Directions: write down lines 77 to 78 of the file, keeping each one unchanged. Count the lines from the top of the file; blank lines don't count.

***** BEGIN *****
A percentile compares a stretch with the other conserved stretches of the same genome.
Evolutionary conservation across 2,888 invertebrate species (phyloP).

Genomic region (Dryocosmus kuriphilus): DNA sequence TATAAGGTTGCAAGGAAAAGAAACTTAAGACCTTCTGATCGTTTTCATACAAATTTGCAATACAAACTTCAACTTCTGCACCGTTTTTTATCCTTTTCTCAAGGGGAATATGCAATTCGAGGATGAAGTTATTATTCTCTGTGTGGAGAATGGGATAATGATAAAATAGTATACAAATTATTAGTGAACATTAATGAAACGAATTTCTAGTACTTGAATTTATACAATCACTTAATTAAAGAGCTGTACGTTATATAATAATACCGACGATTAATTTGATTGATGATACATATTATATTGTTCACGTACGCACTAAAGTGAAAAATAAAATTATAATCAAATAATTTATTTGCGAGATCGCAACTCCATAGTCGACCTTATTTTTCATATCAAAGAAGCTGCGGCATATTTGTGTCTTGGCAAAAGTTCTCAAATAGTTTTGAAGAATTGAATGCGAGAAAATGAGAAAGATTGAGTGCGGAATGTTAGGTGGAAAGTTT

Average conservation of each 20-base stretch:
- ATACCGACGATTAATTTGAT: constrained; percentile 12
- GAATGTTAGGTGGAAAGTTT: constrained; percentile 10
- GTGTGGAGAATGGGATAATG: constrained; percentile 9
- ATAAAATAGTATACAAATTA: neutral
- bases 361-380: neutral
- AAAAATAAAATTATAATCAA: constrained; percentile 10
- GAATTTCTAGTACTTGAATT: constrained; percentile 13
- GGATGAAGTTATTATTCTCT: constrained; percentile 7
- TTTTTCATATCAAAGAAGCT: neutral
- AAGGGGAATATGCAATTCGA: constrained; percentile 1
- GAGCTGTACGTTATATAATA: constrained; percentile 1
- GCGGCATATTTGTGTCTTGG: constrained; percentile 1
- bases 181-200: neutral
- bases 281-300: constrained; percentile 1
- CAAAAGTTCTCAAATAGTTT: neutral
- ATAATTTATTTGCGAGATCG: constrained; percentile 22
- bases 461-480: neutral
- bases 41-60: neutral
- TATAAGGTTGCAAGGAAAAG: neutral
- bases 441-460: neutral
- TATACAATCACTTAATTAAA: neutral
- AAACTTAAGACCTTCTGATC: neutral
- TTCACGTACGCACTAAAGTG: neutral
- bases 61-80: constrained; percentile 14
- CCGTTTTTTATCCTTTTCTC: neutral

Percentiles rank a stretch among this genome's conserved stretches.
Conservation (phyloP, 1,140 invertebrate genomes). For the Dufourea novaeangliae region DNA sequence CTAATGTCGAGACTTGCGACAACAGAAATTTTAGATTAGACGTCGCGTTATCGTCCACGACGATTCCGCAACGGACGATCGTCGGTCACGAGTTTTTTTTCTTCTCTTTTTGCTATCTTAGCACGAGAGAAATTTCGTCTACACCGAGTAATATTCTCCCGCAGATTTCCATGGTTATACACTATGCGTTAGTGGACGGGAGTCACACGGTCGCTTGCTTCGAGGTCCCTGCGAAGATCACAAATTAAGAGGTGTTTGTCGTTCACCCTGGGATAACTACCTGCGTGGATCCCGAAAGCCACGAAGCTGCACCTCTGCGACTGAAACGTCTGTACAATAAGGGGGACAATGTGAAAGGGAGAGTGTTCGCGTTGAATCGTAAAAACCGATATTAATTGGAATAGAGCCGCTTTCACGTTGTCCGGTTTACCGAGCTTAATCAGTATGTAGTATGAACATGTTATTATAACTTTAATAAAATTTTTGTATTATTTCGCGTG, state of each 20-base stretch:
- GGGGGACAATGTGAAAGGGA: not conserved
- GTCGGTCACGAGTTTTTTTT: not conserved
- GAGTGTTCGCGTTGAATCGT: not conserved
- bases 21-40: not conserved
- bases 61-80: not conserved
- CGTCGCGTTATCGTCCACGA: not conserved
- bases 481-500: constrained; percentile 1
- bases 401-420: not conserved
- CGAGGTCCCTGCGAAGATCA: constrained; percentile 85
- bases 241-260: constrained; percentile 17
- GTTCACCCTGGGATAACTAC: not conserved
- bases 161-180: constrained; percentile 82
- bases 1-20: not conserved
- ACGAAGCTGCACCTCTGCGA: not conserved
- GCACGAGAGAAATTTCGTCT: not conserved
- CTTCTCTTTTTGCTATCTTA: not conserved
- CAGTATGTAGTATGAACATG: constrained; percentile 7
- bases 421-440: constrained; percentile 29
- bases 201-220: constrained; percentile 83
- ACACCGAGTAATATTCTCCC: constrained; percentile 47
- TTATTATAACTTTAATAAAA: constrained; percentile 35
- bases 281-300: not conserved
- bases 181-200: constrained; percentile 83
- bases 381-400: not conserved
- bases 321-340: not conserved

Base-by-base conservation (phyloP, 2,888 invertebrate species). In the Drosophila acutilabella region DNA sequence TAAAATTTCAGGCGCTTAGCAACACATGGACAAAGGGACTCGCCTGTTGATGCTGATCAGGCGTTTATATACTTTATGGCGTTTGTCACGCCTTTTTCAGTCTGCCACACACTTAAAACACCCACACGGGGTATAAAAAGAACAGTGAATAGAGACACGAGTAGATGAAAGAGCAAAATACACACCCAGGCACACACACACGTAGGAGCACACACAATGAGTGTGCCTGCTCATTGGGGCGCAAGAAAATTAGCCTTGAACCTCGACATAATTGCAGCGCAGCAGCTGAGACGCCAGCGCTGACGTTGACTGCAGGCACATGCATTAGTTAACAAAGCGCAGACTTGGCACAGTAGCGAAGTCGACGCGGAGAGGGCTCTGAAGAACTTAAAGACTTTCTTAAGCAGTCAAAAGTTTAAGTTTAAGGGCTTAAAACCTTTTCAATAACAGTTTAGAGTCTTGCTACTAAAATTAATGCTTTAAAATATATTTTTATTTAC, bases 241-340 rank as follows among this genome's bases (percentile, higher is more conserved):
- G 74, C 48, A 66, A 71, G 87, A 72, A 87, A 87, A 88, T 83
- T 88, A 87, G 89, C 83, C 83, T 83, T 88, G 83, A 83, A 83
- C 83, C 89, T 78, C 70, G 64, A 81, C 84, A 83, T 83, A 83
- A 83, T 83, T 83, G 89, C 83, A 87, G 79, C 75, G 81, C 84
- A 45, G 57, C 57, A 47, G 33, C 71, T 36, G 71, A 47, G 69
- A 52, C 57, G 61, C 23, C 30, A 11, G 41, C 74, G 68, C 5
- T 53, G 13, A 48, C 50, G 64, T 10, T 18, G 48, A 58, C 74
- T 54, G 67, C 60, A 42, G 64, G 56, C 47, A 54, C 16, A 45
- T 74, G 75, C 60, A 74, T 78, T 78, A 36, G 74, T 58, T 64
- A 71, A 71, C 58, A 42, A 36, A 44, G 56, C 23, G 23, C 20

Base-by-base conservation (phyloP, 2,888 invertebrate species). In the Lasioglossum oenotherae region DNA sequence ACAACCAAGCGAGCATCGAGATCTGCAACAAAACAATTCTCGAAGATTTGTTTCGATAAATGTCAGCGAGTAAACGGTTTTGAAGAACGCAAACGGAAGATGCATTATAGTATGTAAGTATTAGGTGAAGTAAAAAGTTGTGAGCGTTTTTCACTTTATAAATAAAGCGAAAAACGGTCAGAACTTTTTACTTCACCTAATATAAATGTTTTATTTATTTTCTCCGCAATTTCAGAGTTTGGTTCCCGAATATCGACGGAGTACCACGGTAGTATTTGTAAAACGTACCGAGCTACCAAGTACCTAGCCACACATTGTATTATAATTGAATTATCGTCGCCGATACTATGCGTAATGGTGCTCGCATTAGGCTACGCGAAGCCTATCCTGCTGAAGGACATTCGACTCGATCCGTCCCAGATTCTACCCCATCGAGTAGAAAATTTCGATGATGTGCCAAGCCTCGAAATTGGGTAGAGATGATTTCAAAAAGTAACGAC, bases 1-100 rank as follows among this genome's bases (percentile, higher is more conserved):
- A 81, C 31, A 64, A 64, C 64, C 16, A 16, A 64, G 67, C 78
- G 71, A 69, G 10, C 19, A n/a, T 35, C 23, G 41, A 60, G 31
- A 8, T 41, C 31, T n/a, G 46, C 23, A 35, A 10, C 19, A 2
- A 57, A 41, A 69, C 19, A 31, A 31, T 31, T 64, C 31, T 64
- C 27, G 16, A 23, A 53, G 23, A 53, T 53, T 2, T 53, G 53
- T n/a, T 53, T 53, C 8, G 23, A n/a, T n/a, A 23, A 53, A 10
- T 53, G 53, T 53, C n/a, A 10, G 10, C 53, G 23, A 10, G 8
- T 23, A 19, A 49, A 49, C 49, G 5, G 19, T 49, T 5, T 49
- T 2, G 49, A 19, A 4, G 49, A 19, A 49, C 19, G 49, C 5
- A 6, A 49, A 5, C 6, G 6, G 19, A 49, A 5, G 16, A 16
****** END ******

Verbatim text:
- T 2, G 49, A 19, A 4, G 49, A 19, A 49, C 19, G 49, C 5
- A 6, A 49, A 5, C 6, G 6, G 19, A 49, A 5, G 16, A 16